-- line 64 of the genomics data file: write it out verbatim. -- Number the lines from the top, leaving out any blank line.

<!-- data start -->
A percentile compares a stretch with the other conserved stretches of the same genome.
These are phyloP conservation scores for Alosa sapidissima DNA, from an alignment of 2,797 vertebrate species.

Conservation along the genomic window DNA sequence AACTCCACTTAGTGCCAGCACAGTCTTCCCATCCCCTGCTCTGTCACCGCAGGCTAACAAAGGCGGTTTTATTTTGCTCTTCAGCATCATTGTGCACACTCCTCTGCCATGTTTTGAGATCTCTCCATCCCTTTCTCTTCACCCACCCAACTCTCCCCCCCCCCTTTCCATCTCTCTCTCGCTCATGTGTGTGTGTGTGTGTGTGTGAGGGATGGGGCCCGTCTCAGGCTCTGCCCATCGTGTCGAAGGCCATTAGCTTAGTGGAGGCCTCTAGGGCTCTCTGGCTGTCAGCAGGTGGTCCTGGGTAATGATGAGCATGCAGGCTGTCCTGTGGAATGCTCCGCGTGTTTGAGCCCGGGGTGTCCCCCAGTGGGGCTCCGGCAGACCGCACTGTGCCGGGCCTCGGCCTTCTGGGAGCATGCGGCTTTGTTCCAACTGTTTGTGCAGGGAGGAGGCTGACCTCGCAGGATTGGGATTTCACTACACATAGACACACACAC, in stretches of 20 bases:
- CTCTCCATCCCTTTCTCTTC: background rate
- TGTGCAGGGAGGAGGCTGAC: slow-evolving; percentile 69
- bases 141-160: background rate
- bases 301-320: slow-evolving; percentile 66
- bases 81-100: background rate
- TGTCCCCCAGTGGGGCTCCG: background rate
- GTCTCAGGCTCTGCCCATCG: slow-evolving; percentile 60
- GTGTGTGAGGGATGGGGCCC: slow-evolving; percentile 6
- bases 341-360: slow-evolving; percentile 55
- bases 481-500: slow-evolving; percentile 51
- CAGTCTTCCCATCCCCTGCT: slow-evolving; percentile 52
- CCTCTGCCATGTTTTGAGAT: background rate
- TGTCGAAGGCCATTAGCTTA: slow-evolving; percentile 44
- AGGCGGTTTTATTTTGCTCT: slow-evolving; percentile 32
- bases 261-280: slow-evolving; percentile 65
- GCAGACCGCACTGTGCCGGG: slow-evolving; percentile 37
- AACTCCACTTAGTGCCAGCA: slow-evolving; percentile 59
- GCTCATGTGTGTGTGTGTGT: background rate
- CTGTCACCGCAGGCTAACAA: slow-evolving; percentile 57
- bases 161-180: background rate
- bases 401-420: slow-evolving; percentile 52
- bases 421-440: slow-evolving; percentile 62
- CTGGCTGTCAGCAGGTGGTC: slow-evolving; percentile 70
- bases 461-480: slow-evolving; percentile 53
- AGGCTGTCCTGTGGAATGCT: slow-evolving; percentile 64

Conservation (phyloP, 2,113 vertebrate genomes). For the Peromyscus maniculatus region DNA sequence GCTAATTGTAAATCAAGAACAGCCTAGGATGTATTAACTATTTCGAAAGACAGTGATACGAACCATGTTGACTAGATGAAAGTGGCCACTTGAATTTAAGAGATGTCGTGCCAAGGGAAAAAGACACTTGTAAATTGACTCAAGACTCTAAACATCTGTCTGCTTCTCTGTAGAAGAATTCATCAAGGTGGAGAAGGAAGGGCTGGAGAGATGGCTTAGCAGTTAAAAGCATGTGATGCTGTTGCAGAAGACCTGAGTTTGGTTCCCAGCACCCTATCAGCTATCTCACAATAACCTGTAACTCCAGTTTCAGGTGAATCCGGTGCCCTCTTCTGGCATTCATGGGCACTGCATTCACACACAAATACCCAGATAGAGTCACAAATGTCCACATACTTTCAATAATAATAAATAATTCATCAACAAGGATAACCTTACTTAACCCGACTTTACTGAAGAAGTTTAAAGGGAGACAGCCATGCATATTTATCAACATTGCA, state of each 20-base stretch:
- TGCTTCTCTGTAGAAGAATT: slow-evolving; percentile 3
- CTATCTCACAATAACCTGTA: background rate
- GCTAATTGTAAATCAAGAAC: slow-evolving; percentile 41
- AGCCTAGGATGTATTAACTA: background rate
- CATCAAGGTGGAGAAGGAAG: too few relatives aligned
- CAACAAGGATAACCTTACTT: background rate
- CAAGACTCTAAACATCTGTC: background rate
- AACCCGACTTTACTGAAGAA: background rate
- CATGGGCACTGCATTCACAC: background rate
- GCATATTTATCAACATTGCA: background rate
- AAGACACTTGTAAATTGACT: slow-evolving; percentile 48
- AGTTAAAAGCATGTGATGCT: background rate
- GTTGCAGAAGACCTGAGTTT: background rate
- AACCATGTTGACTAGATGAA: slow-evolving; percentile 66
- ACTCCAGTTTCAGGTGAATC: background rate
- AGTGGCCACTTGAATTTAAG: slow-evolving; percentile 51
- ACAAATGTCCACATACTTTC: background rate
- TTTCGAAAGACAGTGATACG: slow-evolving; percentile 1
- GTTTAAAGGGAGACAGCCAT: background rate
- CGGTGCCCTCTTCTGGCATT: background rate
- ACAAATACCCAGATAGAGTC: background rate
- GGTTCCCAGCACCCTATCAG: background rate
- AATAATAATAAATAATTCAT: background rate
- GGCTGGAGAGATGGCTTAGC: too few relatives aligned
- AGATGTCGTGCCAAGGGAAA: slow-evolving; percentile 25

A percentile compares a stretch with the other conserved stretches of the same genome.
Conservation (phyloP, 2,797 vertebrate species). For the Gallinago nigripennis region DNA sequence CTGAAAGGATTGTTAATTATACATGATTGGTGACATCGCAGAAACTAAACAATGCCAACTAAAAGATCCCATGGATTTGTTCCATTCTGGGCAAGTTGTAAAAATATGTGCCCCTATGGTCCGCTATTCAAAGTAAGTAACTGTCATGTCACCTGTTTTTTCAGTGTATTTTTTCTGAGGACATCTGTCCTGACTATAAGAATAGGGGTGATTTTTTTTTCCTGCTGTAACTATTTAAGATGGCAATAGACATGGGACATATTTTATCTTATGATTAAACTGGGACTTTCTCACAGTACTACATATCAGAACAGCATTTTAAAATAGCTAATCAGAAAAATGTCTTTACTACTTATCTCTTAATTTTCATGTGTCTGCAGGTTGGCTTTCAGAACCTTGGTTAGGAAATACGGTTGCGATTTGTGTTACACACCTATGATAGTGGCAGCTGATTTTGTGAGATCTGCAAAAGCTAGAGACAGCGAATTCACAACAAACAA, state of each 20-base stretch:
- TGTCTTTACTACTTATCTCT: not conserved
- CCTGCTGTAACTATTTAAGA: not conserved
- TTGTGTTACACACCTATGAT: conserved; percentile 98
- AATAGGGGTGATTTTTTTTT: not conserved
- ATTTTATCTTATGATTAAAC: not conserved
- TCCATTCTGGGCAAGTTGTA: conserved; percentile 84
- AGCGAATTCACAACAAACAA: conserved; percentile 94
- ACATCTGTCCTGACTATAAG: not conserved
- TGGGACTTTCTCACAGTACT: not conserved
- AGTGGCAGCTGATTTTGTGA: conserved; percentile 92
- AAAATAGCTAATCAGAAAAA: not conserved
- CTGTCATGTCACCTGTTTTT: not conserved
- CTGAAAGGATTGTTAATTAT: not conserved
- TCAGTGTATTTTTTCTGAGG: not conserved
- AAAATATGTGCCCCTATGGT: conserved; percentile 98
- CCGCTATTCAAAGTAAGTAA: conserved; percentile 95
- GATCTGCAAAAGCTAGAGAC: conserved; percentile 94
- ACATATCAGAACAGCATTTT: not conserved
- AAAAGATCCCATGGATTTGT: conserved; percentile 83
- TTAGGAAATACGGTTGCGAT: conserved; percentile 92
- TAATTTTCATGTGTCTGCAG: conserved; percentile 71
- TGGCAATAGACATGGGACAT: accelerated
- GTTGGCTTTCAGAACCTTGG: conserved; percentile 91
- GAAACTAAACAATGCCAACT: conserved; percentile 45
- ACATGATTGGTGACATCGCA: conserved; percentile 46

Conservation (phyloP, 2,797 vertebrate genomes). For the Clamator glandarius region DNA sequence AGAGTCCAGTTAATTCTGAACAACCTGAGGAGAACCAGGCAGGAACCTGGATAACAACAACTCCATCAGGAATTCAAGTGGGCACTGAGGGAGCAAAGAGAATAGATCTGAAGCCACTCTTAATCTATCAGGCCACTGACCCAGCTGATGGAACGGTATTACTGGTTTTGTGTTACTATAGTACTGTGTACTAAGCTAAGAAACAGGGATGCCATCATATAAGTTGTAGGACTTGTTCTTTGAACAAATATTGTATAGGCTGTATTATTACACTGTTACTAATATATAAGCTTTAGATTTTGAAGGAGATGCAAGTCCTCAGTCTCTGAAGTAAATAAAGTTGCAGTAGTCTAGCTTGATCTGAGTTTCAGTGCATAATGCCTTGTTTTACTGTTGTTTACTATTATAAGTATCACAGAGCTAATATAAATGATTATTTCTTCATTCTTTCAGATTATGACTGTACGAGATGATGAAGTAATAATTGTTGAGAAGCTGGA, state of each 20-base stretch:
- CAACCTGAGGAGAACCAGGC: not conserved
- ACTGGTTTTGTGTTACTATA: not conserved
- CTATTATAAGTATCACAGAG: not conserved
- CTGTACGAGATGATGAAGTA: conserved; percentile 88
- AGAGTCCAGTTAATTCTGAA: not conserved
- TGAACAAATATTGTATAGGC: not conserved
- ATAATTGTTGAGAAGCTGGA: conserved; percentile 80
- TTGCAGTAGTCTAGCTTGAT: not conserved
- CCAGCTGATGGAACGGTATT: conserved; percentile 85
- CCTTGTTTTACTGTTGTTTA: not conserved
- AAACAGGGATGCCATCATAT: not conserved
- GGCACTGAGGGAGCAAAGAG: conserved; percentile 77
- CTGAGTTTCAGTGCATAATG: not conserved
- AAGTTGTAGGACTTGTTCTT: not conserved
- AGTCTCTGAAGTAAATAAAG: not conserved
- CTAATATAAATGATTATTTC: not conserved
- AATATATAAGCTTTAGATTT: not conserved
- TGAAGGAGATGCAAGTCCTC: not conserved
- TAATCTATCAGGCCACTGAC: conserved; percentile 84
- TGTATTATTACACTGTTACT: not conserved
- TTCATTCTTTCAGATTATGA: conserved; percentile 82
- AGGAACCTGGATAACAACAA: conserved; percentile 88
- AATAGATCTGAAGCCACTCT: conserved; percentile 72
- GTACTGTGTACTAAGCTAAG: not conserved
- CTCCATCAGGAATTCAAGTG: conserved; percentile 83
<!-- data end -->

- ACATCTGTCCTGACTATAAG: not conserved